But when Jesus started to push into the territory we call the Kingdom of God, people got all sorts of upset.
It’s one thing to talk about raising the lowly, but it’s another thing entirely to talk about bringing down the mighty. It’s one thing to talk about the inauguration of a new reality, but it’s another thing entirely when you start publicly entrusting that kingdom to a bunch of would-be fishermen and tax collectors. It’s one thing to talk about the virtues of forgiveness, it’s another thing entirely when you’re actually asked to forgive the very people who have wronged you.
But “out of mindedness” is rather contagious. At least, it has been in the realm of the church. Get one taste of that body and blood, receive a foretaste of the grace that knows no end, and you can’t really ever go back.
If you think about it, one of the great joys of the Christian faith is that it’s actually quite fun to have our minds messed up by Jesus. We have the great fortune of being freed from the expectations of reality in order to live into a kingdom in which we are no longer defined by what we failed to do and instead are defined by what has been done for us.
The church really is a new understanding of the way things can be.
It might not be easy for us to receive, but the proclamation that those who do the will of God are the family of Jesus is great Good News. It means that water is thicker than blood. That is – we have a solidarity with people beyond our biological connections. Baptism incorporates us into something we would never otherwise have.
It implies a desire to weep with those who weep and to rejoice with those who rejoice. It means that no matter what you’ve done or left undone, the church is a community of people who will always be there for you.
Could there be any better news than that?
But wait, there’s more!
Because the real hilarity behind the Good News in our text is this: we often say that insanity is doing the same thing over and over again and expecting a different result. And for us humans, that’s probably true. How many of us have endeavored to initiate a diet only to sneak that extra piece of cake when no one was looking? How many of us have set out to live by a strict budget only to go further into debt? How many of us have made internal promises to make the world a better place only to wake up to a world that is seemingly worse than it was the day before?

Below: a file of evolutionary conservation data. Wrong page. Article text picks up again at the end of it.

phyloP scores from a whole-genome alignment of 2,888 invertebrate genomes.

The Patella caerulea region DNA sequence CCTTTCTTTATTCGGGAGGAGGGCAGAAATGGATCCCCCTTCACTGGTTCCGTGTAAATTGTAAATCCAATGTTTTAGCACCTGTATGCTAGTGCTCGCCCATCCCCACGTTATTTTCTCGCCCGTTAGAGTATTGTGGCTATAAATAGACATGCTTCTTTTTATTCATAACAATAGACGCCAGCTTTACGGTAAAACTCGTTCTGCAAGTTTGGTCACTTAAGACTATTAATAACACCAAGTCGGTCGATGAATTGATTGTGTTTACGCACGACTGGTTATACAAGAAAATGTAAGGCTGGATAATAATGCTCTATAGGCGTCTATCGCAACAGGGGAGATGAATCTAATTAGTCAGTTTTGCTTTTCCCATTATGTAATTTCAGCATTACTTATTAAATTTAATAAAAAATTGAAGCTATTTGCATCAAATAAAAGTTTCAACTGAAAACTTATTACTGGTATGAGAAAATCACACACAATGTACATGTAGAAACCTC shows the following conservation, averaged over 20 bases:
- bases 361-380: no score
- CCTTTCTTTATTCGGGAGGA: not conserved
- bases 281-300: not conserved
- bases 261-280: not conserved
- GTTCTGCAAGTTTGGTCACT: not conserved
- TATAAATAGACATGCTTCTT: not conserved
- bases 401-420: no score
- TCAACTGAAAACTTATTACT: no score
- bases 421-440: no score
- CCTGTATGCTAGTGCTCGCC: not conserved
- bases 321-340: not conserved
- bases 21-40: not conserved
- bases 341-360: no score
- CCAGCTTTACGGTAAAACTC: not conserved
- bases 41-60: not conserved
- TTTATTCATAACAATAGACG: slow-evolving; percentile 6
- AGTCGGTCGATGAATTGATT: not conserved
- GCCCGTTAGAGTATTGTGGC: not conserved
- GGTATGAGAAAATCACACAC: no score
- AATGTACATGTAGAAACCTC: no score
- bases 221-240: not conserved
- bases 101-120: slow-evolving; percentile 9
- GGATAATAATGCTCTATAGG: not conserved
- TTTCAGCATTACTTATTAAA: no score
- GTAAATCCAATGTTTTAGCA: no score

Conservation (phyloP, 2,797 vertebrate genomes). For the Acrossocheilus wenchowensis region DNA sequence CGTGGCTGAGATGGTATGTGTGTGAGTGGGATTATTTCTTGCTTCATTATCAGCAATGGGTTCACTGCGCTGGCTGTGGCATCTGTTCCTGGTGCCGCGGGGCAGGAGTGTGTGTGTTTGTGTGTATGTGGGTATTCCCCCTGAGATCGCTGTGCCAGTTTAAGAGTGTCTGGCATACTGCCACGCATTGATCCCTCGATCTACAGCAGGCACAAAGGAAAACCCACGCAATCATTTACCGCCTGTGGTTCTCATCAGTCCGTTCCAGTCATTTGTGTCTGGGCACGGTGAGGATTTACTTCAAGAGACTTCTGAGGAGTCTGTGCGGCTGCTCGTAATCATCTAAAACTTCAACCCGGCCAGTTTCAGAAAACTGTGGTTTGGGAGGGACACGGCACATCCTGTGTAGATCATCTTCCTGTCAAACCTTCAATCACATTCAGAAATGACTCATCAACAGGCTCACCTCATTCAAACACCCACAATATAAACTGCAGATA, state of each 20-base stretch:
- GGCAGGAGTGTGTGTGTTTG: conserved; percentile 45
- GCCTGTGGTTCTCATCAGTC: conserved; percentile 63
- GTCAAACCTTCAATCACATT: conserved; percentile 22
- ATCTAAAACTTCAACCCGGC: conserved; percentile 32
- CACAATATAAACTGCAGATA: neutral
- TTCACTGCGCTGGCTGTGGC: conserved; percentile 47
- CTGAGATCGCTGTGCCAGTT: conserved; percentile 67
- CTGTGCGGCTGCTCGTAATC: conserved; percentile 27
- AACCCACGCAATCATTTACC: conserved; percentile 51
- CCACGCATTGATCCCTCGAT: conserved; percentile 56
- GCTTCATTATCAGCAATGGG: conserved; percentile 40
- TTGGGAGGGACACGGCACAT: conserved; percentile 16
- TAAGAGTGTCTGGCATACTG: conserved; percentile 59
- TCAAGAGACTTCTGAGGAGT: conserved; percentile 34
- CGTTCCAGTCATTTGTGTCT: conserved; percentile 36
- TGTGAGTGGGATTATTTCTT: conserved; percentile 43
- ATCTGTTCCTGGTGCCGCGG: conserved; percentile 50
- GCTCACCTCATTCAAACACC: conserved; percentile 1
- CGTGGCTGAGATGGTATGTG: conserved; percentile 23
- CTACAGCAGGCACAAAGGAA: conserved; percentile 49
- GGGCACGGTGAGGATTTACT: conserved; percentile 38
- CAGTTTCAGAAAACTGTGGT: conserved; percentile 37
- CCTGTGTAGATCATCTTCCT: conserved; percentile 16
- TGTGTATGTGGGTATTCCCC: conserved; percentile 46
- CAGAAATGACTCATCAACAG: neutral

Doing the same thing over and over again and expecting something to change might be definitionally living outside of our minds.
But what about for God?
God, unlike us, delights in impossible possibilities. The insanity of the Gospel is that, over time, God actually changes us. We are not what we once were because God will not let us stay that way. God, through bread and wine, through water and Spirit, is making all things new.
The liturgy, the practice of week in and week out, using the same words and saying the same prayers, isn’t an act of craziness. It is, instead, a fundamental belief in possibility. It is the habituation and embodiment of things not yet seen. It is, literally, Good News.
Jesus responds to the accusations and the attacks from the crowds, from the religious elites, and even his family by saying that whoever does the will of God is his family. The will of God, the claim that incorporates and institutes the church, is a reign of forgiveness.
And forgiveness might be the craziest thing of all.
Everything about the way we live is a denial of the power of forgiveness. We’ve got our minds stuck in the rut of an eye for an eye. But the only thing that an eye for an eye accomplishes is an entire society of people who cannot see. We’ve got our minds stuck in the rut of believing that we should, and must, view one another through our mistakes, our failures, and our shortcomings. But doing so only leads to walls of division rather than avenues of connection. We’ve got our minds stuck in the rut of assuming that things will largely stay the same. But living as such is what makes things stay the same!
Forgiveness is an entirely different reality constituted by the behavior of the Lord. For, though we deserve it not one bit, God delights in forgiving us. God took each and every one of our sins past, present, and future, nailed them to the cross, and left them there forever.
Living in the light of forgiveness, that is: doing the will of God, is the recognition that our identities are not based on the ways in which we fail.
That’s the joy of Christianity – it is an ever present and unconditional starting afresh and anew in the light of God’s grace rather than the shadow of our mistakes.
So hear the Good News: Christ died for us while we were yet sinners and that proves God’s love toward us. In the name of Jesus Christ you are forgiven! Let us rejoice in the knowledge that Christ has messed up our minds! Amen.